Great Scott Report

On the brisk morning of November 11th, Saturday, Agnes Scott community opens its door to more than 120 prospective students and their families from 9 different states for the annual Open House event: Great Scott 2017.

Reaching the record highest number of participants from the widest geographical range, this year’s Great Scott was kicked off with President Elizabeth Kiss’s opening remarks of the college. It is a cherishable opportunity to be greeted by the President of a college during an open house event; pieces of her talk are recorded and published on our Instagram page.

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Following the presidential address was the meetings and consultations with the admission counselors and student-led tours around campus in small groups. After the tour, Great Scott 2017 was concluded in the Bullock Science Center with various concurrent sessions pertaining to the specific interests of the prospective students.

As someone who majors in the Humanities, I sneaked into the room that assembled the prospective students sharing such interest and had a wonderfully productive discussion with the professors, students, and parents. Here are several pieces from that conversation:

When Dr. Gundolf Graml was asked about what advice to give for international students who have interest in the Humanities, he responded by saying:

All of our faculty think of writing as a process and are more than eager to provide the students with ample opportunities to practice writing in shorter or longer formats, including our digital project that shows a wide range of possibilities in where writing can take you. International students should also take advantage of their knowledge in many different cultures and languages they are bringing to the college and build upon this diverse foundation. We live in a multilingual world where English does play an important role but not the only role; I think one the great advantages we have here is that you have multiple avenues to achieve that competence in English and you can definitely connect that with the humanities. I think there is a wide field to be explored and there is great support at Agnes Scott for that exploration.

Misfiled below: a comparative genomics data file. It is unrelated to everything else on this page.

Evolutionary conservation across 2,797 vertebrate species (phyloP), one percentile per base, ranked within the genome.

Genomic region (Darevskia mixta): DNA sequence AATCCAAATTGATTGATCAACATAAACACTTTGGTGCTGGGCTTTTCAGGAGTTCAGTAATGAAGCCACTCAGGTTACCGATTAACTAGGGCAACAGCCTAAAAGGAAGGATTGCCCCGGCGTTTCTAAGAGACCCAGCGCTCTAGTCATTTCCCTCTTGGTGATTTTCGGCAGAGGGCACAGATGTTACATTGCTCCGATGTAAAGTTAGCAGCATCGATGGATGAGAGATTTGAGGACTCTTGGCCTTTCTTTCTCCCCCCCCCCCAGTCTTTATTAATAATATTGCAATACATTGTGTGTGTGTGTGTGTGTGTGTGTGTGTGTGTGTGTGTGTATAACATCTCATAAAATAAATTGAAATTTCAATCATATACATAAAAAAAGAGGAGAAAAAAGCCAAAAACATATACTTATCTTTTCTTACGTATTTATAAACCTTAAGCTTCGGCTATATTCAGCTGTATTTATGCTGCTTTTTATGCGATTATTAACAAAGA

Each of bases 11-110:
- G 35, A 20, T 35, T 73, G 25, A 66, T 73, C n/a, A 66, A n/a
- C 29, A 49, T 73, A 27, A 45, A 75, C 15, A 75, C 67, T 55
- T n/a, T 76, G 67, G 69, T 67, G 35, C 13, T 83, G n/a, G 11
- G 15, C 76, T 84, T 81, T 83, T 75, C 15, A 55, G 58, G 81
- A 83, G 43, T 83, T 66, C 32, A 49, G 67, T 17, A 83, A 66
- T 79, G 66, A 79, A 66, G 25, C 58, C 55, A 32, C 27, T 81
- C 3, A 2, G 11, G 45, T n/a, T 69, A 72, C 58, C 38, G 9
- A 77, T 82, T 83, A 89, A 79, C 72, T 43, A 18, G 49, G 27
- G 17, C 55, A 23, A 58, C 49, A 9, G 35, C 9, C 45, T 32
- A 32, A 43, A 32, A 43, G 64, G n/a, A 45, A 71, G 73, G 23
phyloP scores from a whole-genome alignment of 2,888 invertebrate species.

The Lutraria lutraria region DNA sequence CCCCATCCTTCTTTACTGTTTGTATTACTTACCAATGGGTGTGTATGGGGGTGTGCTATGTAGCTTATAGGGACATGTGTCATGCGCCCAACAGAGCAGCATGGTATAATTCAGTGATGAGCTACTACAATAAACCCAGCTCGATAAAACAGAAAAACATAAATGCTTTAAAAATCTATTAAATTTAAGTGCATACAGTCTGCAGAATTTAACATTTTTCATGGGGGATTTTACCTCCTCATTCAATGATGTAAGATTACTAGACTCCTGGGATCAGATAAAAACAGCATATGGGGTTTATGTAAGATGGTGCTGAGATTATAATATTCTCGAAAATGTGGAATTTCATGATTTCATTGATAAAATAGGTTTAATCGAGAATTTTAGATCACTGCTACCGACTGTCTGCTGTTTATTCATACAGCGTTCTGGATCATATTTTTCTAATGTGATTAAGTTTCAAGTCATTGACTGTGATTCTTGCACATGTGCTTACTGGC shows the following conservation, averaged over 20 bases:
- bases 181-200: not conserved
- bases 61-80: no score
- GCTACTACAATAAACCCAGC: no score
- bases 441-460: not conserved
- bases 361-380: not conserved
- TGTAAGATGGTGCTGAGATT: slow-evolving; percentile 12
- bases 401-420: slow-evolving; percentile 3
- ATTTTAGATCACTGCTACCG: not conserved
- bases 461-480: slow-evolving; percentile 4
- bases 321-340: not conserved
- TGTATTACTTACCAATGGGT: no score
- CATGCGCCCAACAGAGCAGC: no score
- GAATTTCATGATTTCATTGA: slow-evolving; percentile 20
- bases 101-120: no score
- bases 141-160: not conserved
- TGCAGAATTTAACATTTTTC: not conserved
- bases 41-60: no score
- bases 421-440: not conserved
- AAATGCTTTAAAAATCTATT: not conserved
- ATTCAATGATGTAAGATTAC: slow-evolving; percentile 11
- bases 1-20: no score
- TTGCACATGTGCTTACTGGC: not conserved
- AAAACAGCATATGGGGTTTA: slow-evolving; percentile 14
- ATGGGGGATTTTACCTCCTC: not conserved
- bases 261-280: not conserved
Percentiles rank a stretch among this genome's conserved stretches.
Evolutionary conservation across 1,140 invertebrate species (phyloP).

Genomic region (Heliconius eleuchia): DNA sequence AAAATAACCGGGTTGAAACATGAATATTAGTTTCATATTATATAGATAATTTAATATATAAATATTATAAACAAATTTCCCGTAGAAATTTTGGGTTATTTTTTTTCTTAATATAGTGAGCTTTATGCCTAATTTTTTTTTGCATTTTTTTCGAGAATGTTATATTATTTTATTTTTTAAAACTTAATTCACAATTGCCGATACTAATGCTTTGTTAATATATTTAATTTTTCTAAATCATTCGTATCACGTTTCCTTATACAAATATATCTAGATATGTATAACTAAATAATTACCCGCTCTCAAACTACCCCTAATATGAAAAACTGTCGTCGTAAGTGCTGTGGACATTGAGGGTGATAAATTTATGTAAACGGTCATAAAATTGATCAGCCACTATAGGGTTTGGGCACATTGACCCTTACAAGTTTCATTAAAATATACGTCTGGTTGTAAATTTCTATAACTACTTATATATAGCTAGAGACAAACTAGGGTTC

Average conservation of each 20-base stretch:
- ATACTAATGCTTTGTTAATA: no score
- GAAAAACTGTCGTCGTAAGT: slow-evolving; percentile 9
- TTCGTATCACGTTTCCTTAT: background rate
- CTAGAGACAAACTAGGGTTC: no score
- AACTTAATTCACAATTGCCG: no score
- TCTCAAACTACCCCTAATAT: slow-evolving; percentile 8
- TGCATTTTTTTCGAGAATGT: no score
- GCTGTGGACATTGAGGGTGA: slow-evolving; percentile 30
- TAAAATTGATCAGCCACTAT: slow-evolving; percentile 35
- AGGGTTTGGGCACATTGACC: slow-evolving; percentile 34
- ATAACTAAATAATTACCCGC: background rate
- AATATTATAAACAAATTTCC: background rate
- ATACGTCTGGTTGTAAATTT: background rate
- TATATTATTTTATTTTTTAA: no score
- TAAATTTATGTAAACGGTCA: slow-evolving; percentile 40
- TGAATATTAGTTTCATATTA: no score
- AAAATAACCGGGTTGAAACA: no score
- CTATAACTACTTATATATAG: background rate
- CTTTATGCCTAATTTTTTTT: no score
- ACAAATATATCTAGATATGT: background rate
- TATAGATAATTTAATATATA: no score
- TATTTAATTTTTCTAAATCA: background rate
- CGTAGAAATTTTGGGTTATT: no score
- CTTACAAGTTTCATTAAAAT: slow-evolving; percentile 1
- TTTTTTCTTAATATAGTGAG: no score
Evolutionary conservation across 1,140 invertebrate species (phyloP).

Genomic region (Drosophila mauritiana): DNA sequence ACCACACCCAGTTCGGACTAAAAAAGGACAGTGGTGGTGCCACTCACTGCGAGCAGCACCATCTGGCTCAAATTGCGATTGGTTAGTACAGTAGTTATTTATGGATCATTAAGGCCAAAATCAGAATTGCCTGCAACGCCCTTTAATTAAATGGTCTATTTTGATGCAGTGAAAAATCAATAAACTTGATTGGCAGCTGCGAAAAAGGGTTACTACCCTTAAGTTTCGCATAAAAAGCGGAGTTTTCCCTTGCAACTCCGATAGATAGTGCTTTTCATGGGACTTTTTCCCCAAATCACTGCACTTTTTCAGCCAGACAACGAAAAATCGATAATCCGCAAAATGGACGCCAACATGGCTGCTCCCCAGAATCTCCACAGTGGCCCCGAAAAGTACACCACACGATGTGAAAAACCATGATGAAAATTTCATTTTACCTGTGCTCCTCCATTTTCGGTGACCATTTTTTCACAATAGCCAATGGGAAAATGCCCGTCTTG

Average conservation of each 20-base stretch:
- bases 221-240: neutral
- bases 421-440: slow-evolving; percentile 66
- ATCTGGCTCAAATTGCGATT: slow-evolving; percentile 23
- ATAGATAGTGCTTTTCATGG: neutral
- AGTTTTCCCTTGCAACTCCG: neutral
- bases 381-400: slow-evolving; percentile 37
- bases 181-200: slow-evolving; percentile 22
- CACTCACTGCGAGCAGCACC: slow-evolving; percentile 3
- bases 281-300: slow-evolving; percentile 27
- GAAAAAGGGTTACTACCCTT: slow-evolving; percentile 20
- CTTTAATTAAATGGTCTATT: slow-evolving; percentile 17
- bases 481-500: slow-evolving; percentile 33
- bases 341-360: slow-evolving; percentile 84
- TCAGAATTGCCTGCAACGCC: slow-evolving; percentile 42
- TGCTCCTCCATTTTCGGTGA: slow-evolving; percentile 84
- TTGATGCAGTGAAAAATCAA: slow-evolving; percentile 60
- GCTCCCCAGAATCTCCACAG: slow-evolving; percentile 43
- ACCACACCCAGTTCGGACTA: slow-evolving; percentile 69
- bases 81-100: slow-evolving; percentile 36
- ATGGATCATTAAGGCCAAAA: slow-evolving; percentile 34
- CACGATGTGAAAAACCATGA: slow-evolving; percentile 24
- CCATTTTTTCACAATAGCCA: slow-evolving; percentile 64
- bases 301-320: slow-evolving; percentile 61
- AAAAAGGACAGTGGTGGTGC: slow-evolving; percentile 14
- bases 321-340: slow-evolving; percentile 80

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In a consequent conversation on whether it is worth it to study the Humanities in undergraduate:

Parent:

Every Agnes Scott student I meet is deeply invested in their field of studies. Unlike students from many other institutions who learn for the sake of application, Agnes Scott students really demonstrate enthusiasm in their academic pursuits and are lifelong learners who think deeply no matter where they go. What’s the trick of Agnes Scott to inspire the students to be held so accountable for their fields of studies?

Current Student:

Sometimes we have no choice but to defend our majors, just like how we defend our choice of coming to Agnes Scott. When I decided to become a Classics major, I had to come up with answers to questions such as “what is that?” “why study Latin?” and “how is that relevant/practical/meaningful at all?” The more I answer these questions, the more I want to answer more of them; and through this inevitable process, I learned to defend my major and understand the implications of it better. Many of us in the humanities go through the same thing. The same applies to defending coming to Agnes Scott, the more we get asked “why women’s college?” the deeper we identify with our mission statements.

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